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Winston-Salem Family Law Blog

Understanding the difference between the types of child custody

Child custody is an important issue that millions of people have to deal with each year. Marriages end. Relationships fizzle. Parents fail to get along with each other. All of these are reasons for child custody battles to occur in Winston-Salem. Many parents enter these battles without knowing exactly what child custody is or how it is handled by family law courts.

There are just two types of child custody: legal and physical. That's it. Legal custody allows a parent to make important decisions regarding the child's life; religious upbringing, education, health care, welfare and more. Physical custody defines with whom the child with live.

2 investigations net 4 drug arrests in Jonesville and King

Two different investigations, one in Jonesville and the other in King, culminated in the arrest of two men and two women at area motels on Tuesday, Feb. 6. At least two of them are suspected of having trafficked drugs from the hotels where they were taken into custody.

As far as the King investigation is concerned, officers arrived at the city's Bestway Inn shortly before 7 p.m., on Tuesday with the intention of arresting the man who'd be staying in Room 219. He had a warrant out for his arrest.

Kids should be able to share milestones with divorced parents

One of the most challenging aspects of divorce for parents is how to share celebrations in their children's lives -- from birthdays to graduations to weddings. Parents and other family members from both sides often find a way to put their animosity aside and share in these momentous occasions. However, the smaller celebrations should not be neglected.

Children need to be able to celebrate more everyday achievements with both parents. These can include a good report card, the memorization of a particularly difficult piano piece, making the tennis team, getting braces off and anything that makes them happy and proud of themselves.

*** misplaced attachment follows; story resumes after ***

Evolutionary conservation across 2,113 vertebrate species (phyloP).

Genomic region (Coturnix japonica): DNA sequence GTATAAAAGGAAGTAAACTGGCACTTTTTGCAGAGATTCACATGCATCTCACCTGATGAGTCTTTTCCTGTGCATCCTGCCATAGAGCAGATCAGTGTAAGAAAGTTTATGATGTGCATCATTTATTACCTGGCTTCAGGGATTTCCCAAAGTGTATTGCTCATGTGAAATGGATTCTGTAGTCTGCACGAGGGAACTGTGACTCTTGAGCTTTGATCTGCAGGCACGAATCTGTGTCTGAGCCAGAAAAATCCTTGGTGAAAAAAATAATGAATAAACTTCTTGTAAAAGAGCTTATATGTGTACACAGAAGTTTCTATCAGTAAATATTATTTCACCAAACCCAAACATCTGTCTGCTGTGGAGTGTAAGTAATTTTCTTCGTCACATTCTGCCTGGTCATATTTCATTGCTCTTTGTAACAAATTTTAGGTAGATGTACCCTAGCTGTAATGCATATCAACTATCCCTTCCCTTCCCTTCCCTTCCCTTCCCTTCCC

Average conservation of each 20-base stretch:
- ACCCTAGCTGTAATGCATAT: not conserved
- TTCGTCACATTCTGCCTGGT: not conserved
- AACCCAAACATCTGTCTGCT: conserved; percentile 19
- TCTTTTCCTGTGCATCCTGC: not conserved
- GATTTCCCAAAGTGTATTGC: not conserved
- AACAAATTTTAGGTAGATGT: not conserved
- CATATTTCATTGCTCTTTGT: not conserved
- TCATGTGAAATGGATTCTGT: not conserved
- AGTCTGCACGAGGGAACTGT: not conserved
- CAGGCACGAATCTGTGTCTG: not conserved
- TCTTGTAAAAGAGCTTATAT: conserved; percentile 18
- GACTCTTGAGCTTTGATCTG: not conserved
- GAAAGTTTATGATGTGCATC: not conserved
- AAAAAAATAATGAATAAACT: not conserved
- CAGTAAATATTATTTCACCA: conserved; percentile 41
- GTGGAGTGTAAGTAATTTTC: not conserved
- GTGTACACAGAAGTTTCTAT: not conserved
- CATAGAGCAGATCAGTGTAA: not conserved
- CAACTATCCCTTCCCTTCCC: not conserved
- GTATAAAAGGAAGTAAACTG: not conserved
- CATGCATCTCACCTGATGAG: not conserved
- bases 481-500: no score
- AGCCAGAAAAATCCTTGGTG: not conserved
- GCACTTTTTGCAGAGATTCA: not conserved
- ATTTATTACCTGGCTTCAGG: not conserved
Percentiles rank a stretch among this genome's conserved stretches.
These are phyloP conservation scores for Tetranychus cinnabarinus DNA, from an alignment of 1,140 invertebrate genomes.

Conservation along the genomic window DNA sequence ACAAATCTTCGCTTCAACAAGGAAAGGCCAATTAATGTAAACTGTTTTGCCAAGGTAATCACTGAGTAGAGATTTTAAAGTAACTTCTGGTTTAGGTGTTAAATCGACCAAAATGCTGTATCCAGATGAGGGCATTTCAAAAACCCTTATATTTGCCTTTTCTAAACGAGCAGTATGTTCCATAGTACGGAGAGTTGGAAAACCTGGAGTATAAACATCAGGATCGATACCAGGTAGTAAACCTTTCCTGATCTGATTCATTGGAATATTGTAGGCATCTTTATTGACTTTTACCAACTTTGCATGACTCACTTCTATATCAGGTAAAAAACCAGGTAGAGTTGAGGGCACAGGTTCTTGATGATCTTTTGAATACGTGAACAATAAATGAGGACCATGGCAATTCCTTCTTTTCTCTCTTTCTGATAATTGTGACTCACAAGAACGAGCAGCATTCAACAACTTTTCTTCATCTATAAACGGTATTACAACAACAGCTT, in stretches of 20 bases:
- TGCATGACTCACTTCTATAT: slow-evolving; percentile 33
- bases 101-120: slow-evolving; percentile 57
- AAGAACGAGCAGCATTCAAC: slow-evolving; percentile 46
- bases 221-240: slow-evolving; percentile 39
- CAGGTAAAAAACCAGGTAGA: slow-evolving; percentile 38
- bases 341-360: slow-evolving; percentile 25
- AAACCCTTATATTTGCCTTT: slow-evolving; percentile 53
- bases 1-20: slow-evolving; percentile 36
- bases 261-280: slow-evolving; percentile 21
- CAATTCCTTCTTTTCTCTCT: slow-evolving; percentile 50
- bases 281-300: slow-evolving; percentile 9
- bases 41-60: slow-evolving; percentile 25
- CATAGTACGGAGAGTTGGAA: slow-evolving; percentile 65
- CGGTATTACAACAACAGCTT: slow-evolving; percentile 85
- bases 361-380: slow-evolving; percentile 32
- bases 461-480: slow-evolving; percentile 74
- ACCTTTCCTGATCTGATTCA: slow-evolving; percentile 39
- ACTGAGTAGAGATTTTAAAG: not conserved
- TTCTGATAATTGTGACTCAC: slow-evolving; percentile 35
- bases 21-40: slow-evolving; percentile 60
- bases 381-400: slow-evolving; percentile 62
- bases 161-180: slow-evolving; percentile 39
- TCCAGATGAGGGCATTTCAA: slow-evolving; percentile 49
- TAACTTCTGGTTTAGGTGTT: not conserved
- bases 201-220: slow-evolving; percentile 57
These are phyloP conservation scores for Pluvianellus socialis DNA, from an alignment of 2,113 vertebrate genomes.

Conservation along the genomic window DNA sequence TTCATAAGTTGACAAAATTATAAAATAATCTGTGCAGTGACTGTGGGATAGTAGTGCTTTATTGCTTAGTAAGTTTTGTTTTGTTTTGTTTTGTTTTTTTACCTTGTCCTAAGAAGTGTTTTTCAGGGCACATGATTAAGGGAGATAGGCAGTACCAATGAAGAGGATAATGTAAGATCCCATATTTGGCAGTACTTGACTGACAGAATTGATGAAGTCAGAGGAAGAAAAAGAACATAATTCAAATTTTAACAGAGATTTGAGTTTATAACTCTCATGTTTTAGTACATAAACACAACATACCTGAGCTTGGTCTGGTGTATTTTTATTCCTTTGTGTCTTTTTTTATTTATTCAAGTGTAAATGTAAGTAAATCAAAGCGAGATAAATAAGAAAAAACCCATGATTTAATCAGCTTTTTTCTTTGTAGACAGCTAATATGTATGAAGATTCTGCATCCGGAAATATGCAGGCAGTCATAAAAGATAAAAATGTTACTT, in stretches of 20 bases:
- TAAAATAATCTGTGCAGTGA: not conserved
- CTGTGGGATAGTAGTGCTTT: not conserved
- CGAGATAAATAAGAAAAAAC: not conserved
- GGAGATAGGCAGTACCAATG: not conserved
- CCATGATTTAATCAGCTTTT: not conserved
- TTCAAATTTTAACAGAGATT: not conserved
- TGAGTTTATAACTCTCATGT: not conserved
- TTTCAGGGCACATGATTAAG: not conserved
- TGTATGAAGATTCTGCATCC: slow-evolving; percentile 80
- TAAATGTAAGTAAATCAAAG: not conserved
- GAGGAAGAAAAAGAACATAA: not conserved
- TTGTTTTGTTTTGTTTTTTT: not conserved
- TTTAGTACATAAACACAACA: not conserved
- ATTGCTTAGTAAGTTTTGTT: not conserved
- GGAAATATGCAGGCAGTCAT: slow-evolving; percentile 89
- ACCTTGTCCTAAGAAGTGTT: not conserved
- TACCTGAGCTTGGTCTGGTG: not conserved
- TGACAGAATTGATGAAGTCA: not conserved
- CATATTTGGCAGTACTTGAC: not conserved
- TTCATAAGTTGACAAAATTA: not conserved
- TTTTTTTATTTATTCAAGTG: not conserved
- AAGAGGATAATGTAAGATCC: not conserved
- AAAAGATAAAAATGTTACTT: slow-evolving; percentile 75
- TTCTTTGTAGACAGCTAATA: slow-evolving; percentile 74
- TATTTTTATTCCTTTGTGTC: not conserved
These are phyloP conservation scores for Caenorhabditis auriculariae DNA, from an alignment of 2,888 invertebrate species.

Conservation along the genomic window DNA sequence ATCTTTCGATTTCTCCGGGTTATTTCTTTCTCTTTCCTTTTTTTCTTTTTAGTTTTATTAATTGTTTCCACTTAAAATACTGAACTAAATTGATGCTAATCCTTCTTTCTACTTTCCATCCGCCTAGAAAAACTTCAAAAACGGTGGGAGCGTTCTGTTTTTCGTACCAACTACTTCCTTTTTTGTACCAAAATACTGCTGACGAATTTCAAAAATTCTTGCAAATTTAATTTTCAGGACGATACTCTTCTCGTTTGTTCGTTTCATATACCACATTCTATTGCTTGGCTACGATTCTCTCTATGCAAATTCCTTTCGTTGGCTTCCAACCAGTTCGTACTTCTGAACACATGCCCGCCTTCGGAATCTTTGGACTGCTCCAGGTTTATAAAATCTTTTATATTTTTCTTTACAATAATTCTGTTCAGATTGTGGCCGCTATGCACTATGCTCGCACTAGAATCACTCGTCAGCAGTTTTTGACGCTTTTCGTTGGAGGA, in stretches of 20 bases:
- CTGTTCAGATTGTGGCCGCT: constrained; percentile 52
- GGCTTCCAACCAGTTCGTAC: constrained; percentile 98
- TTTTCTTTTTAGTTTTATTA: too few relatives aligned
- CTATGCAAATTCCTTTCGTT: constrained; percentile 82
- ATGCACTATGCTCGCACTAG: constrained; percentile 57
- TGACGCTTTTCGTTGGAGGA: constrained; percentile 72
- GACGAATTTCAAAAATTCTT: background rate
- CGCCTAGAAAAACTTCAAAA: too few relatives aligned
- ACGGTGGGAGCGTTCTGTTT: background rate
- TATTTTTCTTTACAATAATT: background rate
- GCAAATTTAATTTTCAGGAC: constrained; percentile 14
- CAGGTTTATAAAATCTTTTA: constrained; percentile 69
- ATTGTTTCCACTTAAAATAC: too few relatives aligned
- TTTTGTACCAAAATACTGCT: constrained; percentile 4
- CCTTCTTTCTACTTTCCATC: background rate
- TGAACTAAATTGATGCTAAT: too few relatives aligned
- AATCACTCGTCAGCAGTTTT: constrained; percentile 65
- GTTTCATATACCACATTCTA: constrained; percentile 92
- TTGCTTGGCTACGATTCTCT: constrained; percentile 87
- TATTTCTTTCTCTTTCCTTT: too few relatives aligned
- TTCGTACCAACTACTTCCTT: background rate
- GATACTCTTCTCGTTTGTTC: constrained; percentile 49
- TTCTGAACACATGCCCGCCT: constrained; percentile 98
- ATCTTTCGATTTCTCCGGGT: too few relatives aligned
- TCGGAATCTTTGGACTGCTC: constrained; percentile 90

Marijuana possession laws decriminalized in North Carolina

You may be one of many North Carolina residents who are hoping for nationwide, federal and state legalization of marijuana for both medical and recreational purposes. You may already be aware that penalties under conviction of a marijuana crime in this state used to be much more severe. Medical use of cannabis is not exempt in this state; however, possession of marijuana less than one-half ounce now carries a maximum fine of $200.

Police would have to find you with an ounce and a half before you'd ever face felony charges. If you support cannabis legalization, you might be happy about that, since some states still consider all possession or use of marijuana a criminal offense. The tricky part is that state and federal statutes often conflict. If you travel to another state, you are immediately subject to their laws concerning marijuana, which can make things difficult if you go from a state where it's legal to one where it's not.

What you need to know if your child is flying alone

When divorced parents live a significant distance apart, they're often faced with the decision of whether to let their children fly between homes during school vacations on their own.

Airlines have varying regulations, procedures and prices for kids flying without an adult, called "unaccompanied minors." If you believe your child is mature enough to fly alone, it's important to look at the unaccompanied minors programs of the airlines you're considering. Find out their minimum and maximum age requirements, what services they offer and what their fees are.